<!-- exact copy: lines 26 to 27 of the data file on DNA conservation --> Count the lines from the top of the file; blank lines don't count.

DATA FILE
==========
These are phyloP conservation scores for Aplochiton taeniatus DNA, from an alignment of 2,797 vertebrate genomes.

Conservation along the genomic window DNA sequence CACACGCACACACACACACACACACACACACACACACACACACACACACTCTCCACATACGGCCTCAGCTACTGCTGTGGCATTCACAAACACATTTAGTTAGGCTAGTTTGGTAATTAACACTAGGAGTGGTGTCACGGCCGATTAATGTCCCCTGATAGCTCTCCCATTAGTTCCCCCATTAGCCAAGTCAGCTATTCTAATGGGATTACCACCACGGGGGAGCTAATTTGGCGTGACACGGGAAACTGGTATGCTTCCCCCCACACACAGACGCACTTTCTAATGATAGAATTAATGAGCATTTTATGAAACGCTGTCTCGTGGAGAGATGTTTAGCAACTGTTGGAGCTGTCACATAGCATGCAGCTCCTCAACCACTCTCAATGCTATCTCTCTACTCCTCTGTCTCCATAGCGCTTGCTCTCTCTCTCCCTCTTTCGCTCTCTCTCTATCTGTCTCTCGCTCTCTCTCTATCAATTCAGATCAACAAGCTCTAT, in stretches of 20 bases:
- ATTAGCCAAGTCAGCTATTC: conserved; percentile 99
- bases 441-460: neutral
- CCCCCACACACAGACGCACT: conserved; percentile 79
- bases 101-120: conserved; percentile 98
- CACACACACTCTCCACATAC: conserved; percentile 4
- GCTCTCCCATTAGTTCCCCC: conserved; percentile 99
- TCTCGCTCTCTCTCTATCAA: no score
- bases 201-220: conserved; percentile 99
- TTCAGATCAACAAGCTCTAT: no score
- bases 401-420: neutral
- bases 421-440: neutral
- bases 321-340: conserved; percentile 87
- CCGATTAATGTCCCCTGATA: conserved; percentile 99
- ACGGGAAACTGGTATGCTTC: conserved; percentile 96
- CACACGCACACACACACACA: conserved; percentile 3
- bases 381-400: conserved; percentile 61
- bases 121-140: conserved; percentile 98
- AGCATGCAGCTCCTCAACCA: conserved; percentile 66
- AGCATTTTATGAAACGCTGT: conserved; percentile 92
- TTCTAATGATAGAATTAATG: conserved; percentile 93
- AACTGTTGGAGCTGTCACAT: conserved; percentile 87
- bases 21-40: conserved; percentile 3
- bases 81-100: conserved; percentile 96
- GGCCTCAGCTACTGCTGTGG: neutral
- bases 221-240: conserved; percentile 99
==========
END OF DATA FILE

- GGCCTCAGCTACTGCTGTGG: neutral
- bases 221-240: conserved; percentile 99